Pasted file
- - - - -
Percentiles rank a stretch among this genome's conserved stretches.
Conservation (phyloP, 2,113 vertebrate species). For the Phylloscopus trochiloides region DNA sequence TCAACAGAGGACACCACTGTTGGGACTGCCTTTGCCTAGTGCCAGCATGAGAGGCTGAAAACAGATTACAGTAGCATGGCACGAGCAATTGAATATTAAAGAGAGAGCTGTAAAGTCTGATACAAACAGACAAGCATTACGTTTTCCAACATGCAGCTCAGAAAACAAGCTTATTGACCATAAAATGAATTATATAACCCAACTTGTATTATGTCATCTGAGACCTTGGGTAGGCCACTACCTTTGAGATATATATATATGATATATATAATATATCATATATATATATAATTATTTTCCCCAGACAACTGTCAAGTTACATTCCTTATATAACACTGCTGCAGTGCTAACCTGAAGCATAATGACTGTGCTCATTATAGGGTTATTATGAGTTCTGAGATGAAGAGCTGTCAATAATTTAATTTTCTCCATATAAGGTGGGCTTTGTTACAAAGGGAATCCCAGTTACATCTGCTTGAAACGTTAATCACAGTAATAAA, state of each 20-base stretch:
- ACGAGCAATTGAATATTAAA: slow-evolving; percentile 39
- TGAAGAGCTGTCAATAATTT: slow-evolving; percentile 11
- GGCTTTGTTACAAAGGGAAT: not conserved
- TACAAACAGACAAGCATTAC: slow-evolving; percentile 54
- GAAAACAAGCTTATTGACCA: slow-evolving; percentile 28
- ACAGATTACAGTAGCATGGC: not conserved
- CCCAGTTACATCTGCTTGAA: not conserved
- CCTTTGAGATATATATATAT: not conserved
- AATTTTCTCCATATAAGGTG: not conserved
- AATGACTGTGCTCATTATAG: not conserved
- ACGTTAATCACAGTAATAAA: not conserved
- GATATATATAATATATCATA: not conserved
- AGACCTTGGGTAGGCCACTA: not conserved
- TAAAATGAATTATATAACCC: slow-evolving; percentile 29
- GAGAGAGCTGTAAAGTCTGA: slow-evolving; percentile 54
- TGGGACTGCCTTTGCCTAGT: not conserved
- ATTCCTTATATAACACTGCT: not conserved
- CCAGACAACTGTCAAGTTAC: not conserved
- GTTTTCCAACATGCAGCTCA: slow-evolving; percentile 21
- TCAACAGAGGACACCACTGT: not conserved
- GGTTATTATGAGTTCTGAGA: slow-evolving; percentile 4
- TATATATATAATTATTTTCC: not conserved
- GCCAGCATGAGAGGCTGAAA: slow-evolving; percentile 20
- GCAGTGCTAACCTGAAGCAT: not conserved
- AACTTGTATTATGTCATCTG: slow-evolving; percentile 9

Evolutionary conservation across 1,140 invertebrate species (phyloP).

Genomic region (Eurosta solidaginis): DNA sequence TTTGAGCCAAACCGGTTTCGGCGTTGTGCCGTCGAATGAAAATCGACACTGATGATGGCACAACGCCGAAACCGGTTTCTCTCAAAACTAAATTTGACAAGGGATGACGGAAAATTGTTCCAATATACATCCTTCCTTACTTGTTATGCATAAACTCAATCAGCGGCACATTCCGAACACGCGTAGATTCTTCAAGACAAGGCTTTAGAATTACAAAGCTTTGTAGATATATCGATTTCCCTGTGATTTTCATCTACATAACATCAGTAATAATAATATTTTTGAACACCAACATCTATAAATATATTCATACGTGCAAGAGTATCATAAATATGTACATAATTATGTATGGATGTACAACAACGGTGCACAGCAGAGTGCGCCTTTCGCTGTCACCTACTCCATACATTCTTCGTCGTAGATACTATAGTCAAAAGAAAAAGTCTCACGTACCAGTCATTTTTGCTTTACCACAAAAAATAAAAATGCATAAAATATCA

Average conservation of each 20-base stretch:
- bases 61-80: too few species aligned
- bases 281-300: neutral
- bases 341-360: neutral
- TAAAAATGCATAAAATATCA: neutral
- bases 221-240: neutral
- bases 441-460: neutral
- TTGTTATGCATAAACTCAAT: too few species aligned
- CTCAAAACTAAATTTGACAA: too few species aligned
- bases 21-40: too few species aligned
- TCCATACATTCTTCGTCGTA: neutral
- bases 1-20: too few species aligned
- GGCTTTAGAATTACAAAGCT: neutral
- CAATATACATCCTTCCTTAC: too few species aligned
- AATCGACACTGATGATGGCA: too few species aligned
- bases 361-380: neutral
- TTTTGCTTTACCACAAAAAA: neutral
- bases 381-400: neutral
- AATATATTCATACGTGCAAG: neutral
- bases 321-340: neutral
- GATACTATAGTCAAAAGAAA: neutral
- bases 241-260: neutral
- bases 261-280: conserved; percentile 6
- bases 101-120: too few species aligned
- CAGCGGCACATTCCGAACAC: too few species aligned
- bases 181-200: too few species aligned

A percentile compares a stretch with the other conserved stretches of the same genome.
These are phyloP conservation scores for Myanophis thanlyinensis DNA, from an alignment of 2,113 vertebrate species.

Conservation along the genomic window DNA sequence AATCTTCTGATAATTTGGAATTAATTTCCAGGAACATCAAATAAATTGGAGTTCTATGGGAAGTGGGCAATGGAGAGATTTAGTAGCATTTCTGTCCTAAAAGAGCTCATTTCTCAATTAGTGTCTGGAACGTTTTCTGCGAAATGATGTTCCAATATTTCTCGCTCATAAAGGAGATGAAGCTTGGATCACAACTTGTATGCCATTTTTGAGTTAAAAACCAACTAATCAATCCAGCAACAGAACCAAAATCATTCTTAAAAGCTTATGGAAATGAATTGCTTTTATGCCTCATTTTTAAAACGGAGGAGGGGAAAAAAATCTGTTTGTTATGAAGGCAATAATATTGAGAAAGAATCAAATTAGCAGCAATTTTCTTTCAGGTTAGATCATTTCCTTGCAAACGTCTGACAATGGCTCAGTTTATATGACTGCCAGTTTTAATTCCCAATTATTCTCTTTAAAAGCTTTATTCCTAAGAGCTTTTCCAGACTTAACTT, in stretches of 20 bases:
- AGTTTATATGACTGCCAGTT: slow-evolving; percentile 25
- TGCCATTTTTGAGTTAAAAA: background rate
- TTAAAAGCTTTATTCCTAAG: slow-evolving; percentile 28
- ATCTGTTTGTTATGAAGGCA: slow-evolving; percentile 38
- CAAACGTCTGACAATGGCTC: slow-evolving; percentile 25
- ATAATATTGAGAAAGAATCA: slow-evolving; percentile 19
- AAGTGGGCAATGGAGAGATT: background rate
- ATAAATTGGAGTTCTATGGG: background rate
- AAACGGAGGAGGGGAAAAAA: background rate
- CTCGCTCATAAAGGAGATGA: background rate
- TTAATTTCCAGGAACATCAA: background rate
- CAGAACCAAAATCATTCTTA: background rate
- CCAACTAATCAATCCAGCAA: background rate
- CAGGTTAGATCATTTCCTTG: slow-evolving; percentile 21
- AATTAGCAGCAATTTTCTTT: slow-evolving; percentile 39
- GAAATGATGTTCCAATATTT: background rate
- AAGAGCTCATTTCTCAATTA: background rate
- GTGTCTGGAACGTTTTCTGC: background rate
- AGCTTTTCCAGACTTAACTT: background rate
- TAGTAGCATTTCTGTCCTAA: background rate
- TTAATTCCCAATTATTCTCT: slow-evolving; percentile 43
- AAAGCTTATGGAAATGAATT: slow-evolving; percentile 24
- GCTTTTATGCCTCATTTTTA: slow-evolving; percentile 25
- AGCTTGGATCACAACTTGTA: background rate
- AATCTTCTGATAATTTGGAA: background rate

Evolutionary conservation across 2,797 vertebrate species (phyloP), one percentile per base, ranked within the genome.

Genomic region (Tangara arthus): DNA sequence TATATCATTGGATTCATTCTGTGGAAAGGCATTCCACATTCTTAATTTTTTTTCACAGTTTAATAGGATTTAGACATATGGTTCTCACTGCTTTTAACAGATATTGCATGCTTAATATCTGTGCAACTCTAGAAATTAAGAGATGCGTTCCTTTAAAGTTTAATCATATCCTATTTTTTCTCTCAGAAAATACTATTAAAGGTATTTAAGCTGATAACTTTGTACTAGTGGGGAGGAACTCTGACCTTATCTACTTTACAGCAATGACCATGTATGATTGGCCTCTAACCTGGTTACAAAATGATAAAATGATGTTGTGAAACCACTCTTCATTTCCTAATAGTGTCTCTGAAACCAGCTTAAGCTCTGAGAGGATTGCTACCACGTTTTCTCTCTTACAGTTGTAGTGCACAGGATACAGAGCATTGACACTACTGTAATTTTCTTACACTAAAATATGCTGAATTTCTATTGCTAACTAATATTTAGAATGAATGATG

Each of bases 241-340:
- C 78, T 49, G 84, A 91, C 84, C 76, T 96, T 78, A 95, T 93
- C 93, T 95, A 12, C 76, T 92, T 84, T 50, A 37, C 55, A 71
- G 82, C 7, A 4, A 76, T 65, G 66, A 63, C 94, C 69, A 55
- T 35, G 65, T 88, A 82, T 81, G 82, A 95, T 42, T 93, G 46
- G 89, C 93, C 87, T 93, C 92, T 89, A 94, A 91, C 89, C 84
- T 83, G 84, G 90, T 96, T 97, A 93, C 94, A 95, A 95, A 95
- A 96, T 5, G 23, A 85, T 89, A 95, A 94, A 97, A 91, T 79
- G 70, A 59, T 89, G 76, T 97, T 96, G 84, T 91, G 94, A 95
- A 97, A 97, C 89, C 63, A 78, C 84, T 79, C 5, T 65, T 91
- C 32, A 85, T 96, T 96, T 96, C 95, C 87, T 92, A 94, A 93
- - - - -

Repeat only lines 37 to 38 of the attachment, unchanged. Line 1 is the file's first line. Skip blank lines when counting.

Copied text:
- TTGTTATGCATAAACTCAAT: too few species aligned
- CTCAAAACTAAATTTGACAA: too few species aligned